People were talking about the samples and I told them that there were no samples on this album. I didn’t mean that I wasn’t going to sample music. I just meant that I wasn’t going to sample and recreate songs like I did with songs like “Luv” where you know where the hook originally comes from. I’m not doing that. I have too much incredible original music. I don’t need to do that. Of course, there are still classic hip hop samples. There’s a sample that me and 50 Cent did. Me and 50 did a song on the album. It’s one of the craziest songs on there. It’s a Sting sample. Sometimes there’s going to be samples. I sampled the beat that JAY-Z used for “Song Cry.”

You’ve promised that you’ve raised the bar for yourself with Memories Don’t Die. On the album, is there a record that displays how dope you are?

Nah, I have a couple of those where when you listen to it it’s like this kid is just retarded. I want people to understand that, because I feel like on I Told You I didn’t express all of my talent. That was part of the problem I have with that album. I think it’s an incredible album for what it is. It’s actually one of my favorite albums, but I didn’t express my creativity into those 16 songs.

Will skits play as big of a role on Memories Don’t Die as they did on I told You?

Nah. I just want the music to be amazing and incredible. You get that story without having to hear a skit. It’s just through the music, which explains everything. It’s the most vulnerable and honest music I’ve ever done. That’s the thing, if I felt a way about somebody, you’re going to know. If I felt like I did wrong and I fucked up, I say it by name. You are going to know. If there is something going on, you are going to know. That’s what’s so great about this project, I’m so open.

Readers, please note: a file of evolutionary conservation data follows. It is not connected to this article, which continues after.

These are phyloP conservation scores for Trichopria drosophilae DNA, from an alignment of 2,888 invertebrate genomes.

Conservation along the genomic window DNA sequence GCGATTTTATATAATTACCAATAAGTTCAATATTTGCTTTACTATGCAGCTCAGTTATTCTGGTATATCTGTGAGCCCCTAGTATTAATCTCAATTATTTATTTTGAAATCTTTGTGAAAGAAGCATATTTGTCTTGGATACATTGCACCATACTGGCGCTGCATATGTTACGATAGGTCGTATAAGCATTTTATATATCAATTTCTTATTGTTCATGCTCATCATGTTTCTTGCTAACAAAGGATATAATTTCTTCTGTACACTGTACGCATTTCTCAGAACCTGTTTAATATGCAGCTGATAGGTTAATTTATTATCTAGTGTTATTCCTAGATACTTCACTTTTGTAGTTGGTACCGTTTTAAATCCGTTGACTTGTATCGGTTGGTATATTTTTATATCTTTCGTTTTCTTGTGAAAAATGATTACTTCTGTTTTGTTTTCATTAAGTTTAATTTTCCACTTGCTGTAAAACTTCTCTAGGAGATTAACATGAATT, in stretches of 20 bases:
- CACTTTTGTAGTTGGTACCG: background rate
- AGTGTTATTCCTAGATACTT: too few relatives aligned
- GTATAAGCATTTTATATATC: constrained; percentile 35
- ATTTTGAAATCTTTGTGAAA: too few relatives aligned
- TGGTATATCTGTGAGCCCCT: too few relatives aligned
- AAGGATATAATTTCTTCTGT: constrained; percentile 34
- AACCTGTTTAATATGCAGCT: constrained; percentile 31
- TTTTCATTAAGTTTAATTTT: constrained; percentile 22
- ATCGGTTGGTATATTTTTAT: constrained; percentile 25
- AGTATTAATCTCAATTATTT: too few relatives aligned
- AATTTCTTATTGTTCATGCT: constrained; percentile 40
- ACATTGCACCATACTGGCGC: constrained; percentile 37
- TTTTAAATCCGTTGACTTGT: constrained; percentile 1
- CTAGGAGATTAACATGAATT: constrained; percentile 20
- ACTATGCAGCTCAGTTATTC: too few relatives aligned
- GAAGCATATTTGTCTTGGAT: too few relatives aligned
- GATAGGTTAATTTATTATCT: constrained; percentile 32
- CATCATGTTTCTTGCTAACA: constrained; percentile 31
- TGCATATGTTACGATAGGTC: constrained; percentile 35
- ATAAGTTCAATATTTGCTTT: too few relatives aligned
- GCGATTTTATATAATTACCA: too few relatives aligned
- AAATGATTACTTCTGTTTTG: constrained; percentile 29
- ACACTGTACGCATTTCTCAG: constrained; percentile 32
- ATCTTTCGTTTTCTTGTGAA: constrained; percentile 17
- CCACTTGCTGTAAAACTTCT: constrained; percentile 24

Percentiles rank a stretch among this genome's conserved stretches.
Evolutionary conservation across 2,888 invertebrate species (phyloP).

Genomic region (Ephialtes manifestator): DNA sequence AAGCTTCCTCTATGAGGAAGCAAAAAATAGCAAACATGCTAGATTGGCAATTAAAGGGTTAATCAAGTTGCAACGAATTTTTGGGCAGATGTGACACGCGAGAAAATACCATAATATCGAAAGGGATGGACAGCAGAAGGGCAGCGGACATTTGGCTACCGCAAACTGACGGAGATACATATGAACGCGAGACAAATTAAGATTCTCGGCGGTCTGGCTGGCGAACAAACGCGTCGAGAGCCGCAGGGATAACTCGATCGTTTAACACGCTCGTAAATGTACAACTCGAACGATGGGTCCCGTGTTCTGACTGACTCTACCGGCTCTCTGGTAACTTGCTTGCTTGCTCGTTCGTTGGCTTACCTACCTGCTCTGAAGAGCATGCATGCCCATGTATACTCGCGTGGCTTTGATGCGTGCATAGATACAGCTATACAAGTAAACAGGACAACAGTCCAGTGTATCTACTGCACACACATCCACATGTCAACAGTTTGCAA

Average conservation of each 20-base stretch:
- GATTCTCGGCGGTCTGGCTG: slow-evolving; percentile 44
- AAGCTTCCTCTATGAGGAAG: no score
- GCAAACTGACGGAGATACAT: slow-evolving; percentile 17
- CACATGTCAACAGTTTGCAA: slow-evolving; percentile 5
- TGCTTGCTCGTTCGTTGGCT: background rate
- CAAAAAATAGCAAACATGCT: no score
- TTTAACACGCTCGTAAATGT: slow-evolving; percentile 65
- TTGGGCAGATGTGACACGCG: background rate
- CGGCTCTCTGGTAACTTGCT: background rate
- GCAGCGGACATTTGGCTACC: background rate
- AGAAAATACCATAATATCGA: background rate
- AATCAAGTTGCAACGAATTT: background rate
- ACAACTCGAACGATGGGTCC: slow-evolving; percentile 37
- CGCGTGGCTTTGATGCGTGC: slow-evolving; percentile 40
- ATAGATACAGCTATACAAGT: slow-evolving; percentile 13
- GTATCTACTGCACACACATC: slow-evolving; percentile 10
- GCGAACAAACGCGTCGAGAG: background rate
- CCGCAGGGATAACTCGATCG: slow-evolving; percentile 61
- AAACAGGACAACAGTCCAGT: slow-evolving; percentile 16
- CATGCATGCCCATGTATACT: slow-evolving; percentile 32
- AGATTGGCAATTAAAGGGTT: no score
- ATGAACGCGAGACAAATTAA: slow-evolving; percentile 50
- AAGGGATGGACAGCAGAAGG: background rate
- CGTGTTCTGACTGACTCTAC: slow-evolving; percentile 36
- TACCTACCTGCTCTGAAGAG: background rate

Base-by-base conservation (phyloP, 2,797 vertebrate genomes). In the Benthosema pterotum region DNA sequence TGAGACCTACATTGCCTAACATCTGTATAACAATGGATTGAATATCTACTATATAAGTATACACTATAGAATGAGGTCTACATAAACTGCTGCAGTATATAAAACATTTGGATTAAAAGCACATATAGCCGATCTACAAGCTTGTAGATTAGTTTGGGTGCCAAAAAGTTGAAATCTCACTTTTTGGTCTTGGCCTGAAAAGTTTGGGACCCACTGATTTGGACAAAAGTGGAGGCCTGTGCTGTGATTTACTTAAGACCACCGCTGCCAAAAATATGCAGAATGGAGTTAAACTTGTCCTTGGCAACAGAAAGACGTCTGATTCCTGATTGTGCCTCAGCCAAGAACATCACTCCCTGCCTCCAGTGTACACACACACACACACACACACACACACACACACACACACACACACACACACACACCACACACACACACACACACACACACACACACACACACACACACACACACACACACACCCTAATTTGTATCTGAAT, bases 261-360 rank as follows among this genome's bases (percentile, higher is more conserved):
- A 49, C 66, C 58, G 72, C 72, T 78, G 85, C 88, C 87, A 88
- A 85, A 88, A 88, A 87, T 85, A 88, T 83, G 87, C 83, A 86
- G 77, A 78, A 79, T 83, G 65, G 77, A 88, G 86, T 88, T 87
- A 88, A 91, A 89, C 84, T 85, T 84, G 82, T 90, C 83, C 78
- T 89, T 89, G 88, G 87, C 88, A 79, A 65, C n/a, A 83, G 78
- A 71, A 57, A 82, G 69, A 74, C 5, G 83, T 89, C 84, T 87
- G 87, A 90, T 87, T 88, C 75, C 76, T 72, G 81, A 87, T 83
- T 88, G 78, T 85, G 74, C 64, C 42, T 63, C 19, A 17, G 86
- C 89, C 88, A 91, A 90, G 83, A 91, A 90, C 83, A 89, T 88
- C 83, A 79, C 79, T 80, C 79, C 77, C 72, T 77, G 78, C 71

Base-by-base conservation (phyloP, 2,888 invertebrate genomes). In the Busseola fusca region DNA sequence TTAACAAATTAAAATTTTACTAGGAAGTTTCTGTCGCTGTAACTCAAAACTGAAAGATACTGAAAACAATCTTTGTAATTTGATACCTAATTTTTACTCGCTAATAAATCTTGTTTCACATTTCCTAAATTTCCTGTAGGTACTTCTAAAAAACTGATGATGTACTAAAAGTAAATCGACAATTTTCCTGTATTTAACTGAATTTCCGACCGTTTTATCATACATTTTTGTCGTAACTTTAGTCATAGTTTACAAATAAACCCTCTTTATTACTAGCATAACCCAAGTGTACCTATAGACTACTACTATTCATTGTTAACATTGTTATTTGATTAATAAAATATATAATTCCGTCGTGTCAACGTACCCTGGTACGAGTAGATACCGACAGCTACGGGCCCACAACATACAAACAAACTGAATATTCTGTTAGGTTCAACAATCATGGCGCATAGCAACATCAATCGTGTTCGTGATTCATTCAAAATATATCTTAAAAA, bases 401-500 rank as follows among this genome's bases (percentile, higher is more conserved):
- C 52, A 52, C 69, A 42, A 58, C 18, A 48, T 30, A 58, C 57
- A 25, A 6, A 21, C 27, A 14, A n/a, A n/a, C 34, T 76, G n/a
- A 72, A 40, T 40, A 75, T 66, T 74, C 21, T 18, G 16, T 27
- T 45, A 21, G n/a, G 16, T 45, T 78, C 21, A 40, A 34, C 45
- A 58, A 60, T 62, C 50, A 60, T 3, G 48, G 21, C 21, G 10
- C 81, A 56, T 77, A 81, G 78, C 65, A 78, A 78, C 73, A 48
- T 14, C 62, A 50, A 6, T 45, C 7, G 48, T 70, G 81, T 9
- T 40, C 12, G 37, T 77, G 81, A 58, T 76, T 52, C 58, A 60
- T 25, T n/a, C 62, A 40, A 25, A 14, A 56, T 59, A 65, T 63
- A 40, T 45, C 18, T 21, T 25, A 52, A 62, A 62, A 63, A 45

What’s the best advice you’ve gotten from 50 Cent?

I can’t just give you one piece of advice. The other day we were sitting down at dinner and he told me to attain and learn new information. Just with that little tiny piece of a key you can bring stuff to the table every single day. You know what I’m saying? Have knowledge on new things every single day. Learn something new every day. Eventually, you’re going to know so much that you’ll have so many different ways and avenues to do whatever it is that you want to do.

A couple of records featuring PartyNextDoor called “More Than Friends” and “Leaning” leaked recently. Did you two work on those in the studio together?

That kid is cold. Those two records we sent back and forth. We did get in the studio one time in LA. He has a very different approach to his music. It’s very interesting to watch, and I’m just happy I got to watch. A lot of the times with people who are that creative, you don’t get the chance to get in the studio with them like that. It’s good to see that, and I learned a lot from him during that experience.

You perform your song “The Process” in The Champs Sports series, The Moment alongside Philadelphia 76er Joel Embiid. How did that come together?

My whole mall experience was Champs and Footlocker back in the day. I didn’t really care about the rest of the mall, because I cared about shoes. With that playing such a part in my life, it’s an honor to be a part of it now. I was actually trying to use “Shooters” for that, but I think that because of the controversy and because you know Adidas and Champs are corporate, they can’t have that stuff. They were like, “We need you to make a song about Champs and Adidas and you can’t curse.” They gave me all of these regulations, because it had to be clean. I went in the same night and the next day I came out with that record, and that was the record they went with. That record was catered specifically for that campaign.